3. other than Steam stop valve in the boiler which is the other similar type of valve used?
a) Non-reversible valve
b) Transient valve
c) Reversible valve
d) Junction valve

View Answer

Answer: d [Reason:] Stop valve and junction valve are essentially same. Conventionally stop valves are smaller in size whereas, junction valves are larger. When the valve is mounted on the top most portion of the steam drum, normally the valve is called junction valve. If it is connected in the steam pipe to regulate the flow of steam, the valve is known as stop valve.

4. What type valve is a feed check valve of a boiler?
a) One way valve
b) Globe valve
c) Reversible valve
d) Disc check valve

View Answer

Answer: a [Reason:] Feed check valve regulates the flow of feed water under pressure to the boiler drum. It is essentially a one way valve and allows water to flow only in one direction i.e., towards the boiler drum. No water flows back to the boiler drum.

5. What is the function of Blow down valve of a boiler?
a) To remove sludge
b) To build sediments
c) To remove Flue gas
d) To remove ash

View Answer

Answer: a [Reason:] Blow down valve is also called as Blow-off-cock. The function of this valve is to remove the sludge or sediments collected at the bottom of the boiler drum from time to time. Whenever boiler cleaning and inspection is due, water inside the tubes and in the boiler drum can be completely drained by operating the blow down valve.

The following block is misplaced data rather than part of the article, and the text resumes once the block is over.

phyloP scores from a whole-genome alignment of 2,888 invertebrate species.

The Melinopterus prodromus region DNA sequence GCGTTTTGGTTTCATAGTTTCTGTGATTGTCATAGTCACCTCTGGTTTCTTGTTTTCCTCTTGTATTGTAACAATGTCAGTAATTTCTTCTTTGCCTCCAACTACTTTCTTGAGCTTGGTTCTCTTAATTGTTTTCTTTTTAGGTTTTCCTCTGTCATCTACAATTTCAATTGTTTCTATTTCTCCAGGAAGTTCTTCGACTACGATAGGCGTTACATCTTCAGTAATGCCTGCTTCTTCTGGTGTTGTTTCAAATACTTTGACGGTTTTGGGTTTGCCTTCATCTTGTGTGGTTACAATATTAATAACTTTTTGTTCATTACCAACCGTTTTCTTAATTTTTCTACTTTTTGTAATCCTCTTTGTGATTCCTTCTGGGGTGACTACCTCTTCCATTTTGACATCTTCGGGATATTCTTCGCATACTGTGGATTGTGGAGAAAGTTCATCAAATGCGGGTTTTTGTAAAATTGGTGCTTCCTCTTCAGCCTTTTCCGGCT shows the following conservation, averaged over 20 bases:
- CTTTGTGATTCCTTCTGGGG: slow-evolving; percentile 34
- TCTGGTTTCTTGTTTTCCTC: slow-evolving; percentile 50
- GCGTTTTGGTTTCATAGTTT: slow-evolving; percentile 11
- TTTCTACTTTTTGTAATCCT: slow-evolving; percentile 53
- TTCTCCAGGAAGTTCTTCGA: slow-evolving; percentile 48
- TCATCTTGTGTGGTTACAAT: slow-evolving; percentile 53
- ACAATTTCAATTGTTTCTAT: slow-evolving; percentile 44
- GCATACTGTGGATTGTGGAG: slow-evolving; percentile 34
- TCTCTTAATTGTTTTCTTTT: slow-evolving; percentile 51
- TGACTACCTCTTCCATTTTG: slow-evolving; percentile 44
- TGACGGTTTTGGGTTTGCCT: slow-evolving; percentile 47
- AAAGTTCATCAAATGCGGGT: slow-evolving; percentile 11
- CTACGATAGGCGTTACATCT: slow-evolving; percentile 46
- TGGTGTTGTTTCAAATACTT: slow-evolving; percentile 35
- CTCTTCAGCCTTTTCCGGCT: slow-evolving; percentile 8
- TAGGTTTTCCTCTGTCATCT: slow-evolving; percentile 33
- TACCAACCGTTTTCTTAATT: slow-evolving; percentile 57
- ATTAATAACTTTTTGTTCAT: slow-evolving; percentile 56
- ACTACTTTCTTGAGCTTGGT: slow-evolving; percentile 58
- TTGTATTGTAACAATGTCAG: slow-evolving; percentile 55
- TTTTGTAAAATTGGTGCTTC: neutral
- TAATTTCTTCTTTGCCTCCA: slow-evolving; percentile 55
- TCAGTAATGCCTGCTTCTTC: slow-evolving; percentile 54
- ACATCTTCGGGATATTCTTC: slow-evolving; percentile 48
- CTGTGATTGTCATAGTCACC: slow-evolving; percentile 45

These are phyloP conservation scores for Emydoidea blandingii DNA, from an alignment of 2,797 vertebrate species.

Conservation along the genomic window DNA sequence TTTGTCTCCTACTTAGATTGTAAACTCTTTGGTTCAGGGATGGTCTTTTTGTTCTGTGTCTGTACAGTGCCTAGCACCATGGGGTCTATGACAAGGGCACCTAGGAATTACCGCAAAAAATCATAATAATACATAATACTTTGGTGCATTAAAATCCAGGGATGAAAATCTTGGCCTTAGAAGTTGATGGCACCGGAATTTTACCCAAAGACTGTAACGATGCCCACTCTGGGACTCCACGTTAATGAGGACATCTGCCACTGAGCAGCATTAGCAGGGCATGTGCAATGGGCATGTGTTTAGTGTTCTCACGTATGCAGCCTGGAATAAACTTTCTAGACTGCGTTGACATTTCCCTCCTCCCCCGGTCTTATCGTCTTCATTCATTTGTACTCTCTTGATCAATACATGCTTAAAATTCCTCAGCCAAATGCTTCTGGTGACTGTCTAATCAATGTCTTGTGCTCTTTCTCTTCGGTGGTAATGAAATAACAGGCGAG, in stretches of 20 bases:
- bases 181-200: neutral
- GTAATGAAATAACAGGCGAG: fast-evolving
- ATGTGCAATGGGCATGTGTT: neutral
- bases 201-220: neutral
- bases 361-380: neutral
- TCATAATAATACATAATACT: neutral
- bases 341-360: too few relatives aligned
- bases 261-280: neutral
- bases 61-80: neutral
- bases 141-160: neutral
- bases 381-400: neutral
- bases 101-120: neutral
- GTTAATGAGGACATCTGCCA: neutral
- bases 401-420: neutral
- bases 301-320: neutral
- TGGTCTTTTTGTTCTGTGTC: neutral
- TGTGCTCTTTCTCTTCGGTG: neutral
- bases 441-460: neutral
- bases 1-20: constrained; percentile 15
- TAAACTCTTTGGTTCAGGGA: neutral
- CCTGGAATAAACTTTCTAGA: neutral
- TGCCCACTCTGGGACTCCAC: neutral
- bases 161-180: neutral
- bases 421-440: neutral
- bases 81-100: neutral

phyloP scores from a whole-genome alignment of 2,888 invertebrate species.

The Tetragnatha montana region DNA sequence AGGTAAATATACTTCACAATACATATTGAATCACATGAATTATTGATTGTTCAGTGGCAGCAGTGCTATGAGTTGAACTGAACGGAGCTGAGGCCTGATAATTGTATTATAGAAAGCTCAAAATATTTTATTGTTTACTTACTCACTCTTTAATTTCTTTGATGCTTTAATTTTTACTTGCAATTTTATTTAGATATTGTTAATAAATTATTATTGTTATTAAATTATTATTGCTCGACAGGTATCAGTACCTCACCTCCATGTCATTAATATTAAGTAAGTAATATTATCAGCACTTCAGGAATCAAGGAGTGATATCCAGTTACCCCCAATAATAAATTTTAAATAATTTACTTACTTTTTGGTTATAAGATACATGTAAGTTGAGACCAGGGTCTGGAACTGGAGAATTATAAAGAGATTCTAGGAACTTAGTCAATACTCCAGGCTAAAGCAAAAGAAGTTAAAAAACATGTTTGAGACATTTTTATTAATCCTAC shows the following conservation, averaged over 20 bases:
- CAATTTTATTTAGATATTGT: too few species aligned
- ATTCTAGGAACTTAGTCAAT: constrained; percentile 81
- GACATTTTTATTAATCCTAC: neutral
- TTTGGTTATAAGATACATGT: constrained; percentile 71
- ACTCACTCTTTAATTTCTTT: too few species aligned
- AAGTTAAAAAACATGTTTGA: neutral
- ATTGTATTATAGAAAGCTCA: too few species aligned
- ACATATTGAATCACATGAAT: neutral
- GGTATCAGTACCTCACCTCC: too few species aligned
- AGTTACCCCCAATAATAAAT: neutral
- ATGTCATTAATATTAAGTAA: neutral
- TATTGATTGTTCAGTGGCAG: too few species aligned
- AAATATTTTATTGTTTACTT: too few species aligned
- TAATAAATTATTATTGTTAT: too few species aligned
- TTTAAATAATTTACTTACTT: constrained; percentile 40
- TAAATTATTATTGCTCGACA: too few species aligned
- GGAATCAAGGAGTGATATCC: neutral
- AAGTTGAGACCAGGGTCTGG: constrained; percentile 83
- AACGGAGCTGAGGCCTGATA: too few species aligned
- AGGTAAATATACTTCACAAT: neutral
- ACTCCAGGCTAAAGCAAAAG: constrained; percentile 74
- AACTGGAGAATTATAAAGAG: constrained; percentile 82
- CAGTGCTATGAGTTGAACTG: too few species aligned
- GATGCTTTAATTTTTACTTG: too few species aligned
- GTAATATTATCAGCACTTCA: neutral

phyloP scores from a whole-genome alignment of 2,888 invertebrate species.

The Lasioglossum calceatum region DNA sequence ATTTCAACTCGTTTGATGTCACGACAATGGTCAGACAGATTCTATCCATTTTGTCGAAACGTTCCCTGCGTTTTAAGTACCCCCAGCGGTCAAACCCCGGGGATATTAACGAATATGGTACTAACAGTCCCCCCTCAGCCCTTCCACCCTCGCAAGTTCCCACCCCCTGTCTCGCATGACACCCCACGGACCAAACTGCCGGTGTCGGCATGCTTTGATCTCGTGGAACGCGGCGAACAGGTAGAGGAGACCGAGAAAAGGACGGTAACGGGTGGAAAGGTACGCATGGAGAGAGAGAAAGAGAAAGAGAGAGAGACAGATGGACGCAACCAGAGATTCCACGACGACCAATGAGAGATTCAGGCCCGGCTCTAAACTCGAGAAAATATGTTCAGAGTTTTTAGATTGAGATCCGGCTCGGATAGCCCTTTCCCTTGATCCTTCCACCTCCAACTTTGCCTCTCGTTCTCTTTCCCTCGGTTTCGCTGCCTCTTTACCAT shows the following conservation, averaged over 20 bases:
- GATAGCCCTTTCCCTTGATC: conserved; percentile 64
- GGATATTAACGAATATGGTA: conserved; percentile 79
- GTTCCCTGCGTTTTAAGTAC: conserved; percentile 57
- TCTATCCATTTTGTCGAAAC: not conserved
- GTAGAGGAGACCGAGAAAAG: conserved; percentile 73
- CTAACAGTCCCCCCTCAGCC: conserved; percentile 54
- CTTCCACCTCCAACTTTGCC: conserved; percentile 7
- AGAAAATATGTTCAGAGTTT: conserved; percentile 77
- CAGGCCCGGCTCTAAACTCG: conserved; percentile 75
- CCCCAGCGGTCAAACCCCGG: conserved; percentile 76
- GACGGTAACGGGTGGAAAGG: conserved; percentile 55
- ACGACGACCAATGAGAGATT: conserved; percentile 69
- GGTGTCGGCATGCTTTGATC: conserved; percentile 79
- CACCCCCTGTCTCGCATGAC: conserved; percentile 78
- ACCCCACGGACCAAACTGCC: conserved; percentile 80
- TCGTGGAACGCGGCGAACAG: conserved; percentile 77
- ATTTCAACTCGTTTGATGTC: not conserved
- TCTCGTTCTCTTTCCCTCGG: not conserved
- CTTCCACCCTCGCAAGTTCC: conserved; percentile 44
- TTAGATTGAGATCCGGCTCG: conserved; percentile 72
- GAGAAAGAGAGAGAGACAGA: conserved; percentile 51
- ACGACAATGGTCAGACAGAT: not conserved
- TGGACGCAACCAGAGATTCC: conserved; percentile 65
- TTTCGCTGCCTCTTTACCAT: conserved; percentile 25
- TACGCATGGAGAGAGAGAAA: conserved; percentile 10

6. What is the function of fusible plug in the boiler?
a) Protect the fire tube
b) To trip on overload
c) To act as a junction switch
d) To maintain pressure

View Answer

Answer: a [Reason:] The function of the fusible plug is to protect the fire tube from burning due to excessive heating. This usually happens when the water level inside the drum becomes too low and the shell and crown plate are directly exposed to steam space.

7. What is the function of safety valves in the boiler?
a) To prevent excessive steam pressure
b) To prevent excessive air pressure
c) To prevent water pressure
d) To prevent from rising temperatures

View Answer

Answer: a [Reason:] The function of safety valve is to prevent the excessive steam pressure inside the boiler drum exceeding the design pressure. When the pressure inside the boiler drum exceeds the rated pressure, safety valve automatically opens and discharges the steam to the atmosphere till normal working pressure is retained.